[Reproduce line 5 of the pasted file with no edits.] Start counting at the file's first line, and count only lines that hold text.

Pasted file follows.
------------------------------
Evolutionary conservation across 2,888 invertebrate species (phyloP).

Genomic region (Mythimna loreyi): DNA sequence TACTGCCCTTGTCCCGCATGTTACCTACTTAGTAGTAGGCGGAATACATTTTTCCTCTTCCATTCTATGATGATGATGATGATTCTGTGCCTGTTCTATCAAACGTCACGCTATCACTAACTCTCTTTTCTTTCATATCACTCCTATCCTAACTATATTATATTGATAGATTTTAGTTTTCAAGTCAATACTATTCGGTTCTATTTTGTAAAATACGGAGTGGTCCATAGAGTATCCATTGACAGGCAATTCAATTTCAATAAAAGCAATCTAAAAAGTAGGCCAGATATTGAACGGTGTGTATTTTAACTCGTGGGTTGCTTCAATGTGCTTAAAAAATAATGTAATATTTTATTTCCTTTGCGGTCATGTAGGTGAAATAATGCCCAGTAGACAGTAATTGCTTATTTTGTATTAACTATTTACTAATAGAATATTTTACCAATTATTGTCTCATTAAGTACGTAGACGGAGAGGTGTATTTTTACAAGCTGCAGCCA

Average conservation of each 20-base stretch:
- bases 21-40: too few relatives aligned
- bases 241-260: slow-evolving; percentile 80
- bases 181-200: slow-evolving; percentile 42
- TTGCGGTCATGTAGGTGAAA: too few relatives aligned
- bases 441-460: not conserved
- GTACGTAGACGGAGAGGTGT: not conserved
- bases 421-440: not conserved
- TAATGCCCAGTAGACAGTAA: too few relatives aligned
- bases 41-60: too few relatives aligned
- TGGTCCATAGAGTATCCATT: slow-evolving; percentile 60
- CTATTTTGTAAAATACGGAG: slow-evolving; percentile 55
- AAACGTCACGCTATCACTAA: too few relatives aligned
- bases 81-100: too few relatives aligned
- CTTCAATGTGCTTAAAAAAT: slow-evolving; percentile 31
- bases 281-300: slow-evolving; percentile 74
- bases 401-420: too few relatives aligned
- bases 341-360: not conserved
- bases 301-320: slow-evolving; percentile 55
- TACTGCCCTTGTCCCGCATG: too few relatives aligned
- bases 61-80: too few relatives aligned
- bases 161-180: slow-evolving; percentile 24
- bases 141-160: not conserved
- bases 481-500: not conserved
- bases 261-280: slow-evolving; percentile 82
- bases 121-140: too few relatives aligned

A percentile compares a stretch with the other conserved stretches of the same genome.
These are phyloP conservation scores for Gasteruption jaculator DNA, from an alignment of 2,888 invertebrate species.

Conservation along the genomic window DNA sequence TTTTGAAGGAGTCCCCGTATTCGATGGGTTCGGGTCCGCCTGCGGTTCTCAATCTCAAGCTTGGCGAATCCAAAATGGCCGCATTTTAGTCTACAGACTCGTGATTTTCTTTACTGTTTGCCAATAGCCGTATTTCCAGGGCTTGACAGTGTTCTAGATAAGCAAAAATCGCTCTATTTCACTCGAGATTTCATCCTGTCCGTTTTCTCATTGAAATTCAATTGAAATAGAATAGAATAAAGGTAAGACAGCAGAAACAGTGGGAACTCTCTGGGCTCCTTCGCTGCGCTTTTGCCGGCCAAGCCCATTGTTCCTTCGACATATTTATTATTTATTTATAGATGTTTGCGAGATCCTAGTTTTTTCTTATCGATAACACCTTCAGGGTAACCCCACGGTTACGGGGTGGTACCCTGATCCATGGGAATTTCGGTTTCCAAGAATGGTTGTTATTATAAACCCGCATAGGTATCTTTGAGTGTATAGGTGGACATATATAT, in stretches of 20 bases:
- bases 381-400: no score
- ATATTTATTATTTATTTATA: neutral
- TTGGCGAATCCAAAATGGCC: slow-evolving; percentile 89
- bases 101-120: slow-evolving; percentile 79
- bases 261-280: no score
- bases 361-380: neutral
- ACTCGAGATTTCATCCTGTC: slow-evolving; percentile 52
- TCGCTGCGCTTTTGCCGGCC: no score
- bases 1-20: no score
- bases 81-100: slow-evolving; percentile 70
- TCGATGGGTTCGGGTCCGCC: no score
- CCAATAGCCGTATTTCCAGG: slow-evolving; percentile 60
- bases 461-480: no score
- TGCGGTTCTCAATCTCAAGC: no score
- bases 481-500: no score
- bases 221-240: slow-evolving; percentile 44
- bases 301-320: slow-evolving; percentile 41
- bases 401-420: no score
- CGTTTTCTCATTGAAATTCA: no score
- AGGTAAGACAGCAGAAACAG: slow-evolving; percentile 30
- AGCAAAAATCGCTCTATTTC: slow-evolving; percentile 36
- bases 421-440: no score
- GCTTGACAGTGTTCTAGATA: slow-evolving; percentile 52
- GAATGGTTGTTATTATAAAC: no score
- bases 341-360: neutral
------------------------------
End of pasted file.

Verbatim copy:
- bases 241-260: slow-evolving; percentile 80